On the Declaration of Independence and the American Style

Would you call the tone of the  Declaration of Independence "chatty"?  Or is its seeming formality just an effect of shifts in diction over the last few centuries?

In this piece on the prose style that was inaugurated (along with the nation) with the Declaration of Independence, Morgan Weis claims that

It is an almost impossibly tricky line to establish, the one between revolution and prudence. In establishing it, Jefferson not only formulates a new approach to government, he inaugurates a new prose style, an American prose. Its central principle is the following: When addressing matters difficult and august, it is best to be chatty. There is a danger in this approach. It is the danger of shallowness. Many Americans since Jefferson have fallen victim to that danger. But in the hands of a master this style has the virtue of honesty and confidence in the face of the profound.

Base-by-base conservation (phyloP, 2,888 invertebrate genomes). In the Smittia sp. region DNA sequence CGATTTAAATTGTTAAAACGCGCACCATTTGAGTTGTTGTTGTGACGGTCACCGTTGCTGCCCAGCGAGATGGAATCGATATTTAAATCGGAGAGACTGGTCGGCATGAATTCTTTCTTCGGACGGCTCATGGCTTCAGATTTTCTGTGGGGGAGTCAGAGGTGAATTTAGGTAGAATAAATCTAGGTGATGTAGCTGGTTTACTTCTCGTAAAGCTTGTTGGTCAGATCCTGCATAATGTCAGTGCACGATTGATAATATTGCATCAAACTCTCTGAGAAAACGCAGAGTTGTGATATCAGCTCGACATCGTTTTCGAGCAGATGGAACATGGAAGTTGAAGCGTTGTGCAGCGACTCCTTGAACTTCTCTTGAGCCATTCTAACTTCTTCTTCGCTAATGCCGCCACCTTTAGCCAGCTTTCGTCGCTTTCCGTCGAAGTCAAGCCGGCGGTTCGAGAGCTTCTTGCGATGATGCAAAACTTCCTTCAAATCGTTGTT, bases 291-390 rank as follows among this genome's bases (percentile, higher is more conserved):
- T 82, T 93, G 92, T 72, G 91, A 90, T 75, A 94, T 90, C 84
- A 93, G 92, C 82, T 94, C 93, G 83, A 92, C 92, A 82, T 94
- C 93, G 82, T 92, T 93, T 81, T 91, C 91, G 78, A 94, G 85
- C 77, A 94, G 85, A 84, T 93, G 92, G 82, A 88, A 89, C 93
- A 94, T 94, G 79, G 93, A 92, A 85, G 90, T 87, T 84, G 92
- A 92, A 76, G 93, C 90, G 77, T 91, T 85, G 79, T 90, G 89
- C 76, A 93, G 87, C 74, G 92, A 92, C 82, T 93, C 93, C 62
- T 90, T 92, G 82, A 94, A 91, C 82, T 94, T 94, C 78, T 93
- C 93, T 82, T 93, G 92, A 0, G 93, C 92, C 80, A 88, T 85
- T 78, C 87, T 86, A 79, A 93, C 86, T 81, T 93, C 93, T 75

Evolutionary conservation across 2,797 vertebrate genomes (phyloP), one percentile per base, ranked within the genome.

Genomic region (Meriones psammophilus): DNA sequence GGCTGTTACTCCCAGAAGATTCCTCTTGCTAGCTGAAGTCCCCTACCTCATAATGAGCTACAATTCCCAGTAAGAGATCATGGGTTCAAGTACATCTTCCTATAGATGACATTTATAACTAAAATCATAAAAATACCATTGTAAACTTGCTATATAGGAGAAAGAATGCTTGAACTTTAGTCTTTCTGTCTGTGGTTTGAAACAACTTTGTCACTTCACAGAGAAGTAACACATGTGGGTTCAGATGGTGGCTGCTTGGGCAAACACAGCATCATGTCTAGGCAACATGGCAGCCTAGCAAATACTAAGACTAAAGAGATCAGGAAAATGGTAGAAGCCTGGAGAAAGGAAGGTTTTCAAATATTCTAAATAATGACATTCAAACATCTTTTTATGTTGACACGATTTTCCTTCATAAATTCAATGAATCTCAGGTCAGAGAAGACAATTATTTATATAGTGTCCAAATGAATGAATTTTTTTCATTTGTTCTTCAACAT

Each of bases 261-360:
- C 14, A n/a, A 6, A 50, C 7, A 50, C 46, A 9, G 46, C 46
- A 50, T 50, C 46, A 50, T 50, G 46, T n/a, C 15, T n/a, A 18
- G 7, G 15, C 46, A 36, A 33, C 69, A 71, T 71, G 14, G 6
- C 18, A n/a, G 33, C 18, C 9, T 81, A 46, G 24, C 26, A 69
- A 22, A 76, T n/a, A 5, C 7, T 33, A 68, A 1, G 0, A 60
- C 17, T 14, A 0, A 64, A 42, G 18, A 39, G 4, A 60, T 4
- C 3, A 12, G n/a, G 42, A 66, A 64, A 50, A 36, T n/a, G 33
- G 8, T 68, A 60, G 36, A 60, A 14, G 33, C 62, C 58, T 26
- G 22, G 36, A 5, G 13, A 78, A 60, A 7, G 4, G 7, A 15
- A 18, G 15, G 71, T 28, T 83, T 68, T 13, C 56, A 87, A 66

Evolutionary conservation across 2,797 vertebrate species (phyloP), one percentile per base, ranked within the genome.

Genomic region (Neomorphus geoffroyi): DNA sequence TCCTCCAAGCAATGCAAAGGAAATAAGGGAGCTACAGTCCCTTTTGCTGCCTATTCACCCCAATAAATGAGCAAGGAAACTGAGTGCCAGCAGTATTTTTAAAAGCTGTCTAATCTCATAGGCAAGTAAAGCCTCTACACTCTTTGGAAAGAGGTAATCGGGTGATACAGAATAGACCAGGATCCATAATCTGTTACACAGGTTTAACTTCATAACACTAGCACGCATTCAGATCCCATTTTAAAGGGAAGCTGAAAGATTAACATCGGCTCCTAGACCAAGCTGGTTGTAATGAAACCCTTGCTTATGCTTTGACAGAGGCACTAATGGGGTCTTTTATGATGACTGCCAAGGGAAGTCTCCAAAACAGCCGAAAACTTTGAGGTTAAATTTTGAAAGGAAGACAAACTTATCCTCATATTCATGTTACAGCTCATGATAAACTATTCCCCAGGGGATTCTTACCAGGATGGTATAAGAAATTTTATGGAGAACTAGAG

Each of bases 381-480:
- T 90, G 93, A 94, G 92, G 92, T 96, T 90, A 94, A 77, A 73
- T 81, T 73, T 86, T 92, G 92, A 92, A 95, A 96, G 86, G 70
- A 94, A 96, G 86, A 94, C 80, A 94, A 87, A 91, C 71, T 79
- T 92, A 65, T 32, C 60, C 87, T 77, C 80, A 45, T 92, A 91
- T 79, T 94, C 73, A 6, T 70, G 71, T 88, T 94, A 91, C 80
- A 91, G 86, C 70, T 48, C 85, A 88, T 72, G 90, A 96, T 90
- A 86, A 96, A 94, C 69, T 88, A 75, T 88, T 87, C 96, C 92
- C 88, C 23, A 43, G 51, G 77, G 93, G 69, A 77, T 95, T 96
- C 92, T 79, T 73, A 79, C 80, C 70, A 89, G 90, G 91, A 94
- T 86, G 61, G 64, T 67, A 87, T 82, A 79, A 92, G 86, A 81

What say you? Is chattiness ingrained not just in our conversational and social makeup, but in the very way Americans use language itself?  Do we tend to more prosaic speech the more profound our subject matter?

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